The interview I videotaped of my best friend, Jim, in 1992, less than a year before he died, was for me a haunted, and hated object. This tape did not represent him at his best, nor in his complexity. A 55-minute interview cannot adequately represent a marvelous, mischievous life. And yet, I did have this video. Something of him, and that time, remained within its pixels.
When I decided to use the video to revisit his life and death, as well as that of AIDS activism, and AIDS video activism, my process was more intuitive than for my previous work which tends to be analytical or polemical. I found myself following my dreams (often being visited by Jim at night), looking at his old pictures and letters, and letting myself be led by life’s freak circumstances. When a hair stylist that I had never met initiated a conversation about AIDS in NY in the 80s, this only an hour after a lunch where I had agreed to videotape young gay men in an AIDS support group, I knew they all needed to be in the documentary. Michael and I had both lived through the dying, but he tells the stories of the dead with a grace and vividness that I can not; the gay youth at Mpowerment are making their lives without the voices of a generation, or its AIDS activism, to guide them, and yet live and love they do.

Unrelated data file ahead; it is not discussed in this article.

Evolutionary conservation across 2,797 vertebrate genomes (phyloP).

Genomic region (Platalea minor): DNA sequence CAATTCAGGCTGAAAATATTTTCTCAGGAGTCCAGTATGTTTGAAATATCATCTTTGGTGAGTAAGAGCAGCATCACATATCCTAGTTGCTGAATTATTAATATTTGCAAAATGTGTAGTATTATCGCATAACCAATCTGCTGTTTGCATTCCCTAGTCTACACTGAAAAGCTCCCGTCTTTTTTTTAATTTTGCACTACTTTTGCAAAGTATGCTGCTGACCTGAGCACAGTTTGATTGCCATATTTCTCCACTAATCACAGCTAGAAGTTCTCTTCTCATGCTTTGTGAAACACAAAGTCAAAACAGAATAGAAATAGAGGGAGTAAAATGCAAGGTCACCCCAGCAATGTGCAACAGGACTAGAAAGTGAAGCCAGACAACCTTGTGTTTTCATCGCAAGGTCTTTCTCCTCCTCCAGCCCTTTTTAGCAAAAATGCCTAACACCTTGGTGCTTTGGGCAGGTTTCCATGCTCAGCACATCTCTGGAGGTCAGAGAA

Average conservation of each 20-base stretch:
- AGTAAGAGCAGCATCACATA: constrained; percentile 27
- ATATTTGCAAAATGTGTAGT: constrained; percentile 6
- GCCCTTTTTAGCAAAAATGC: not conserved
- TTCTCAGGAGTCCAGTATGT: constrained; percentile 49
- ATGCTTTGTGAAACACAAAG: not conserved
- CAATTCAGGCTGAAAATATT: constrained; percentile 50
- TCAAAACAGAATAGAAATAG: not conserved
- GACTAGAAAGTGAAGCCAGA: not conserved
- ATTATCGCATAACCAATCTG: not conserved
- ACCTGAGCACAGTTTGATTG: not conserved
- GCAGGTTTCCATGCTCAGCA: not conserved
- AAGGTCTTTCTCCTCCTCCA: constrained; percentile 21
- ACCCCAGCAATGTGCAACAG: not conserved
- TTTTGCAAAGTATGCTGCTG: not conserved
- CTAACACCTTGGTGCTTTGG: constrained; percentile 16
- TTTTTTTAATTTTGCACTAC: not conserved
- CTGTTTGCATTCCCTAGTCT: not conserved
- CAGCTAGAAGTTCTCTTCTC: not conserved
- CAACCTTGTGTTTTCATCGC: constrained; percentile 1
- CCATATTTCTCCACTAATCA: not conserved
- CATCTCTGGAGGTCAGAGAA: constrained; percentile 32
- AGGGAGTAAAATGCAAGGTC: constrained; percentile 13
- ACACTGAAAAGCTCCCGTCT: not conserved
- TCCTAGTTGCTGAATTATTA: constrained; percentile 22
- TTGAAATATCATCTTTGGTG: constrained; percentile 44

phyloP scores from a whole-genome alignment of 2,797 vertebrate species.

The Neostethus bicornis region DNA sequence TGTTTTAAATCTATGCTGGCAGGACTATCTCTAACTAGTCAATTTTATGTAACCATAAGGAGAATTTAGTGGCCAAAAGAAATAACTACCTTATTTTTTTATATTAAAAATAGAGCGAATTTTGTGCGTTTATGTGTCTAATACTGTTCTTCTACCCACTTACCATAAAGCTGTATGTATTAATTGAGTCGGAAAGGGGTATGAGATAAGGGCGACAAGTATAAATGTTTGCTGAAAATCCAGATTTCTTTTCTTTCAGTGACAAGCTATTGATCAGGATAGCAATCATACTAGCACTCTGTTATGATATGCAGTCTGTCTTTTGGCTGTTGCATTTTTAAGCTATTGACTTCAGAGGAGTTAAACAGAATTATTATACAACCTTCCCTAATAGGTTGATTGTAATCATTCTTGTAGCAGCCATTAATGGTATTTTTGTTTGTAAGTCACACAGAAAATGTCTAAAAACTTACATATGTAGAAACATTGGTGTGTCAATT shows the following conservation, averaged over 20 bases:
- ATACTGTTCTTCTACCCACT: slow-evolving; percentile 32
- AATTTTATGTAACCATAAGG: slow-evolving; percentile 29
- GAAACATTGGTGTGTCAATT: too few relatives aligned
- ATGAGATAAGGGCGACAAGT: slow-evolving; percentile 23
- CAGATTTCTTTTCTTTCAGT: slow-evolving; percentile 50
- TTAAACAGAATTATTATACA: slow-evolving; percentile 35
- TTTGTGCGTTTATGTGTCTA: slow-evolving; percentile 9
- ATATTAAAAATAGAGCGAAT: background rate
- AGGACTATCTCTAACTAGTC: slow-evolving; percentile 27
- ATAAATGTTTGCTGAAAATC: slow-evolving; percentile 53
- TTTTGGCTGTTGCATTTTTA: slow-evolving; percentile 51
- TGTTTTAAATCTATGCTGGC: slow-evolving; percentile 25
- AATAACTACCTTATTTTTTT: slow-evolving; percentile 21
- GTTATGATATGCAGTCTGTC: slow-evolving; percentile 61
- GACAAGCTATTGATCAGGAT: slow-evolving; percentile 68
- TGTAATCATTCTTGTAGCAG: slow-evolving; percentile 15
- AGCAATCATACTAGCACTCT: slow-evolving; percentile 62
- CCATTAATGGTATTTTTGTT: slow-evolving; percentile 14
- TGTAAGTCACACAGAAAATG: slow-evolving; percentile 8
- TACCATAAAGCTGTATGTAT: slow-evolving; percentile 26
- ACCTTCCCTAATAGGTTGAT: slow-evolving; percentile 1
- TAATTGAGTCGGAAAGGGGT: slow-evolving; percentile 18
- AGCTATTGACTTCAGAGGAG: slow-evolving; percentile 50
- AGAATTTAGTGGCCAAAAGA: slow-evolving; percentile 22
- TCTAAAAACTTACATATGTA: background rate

And, I also spoke to women who had loved and supported gay men during the worst of America’s AIDS crisis. This piece is, for me, is also about the beauty and complexity of this queer form of love and militancy.
While many of us have almost stopped talking about AIDS, while its representations and activism are heard to find, AIDS endures and changes. In my video, I attempt to use mourning to produce something new: a return to the past of AIDS and a look at how what we did then and what we lost from that time might still affect AIDS today. Having spent my adult life making, theorizing, and teaching about video, the piece also begs the worth of such work, the merit of video relics, they value of this archive. I no longer hate this videotape interview of Jim, although I do still think it is haunted. There is little to nothing of his amazing, vital presence in those pixels and yet, there he speaks, and smiles, and suffers, more tangible although somehow less flexible than a memory.
Experimental Documentary produced by Alexandra Juhasz, Mini-dv; 54 mins, 2005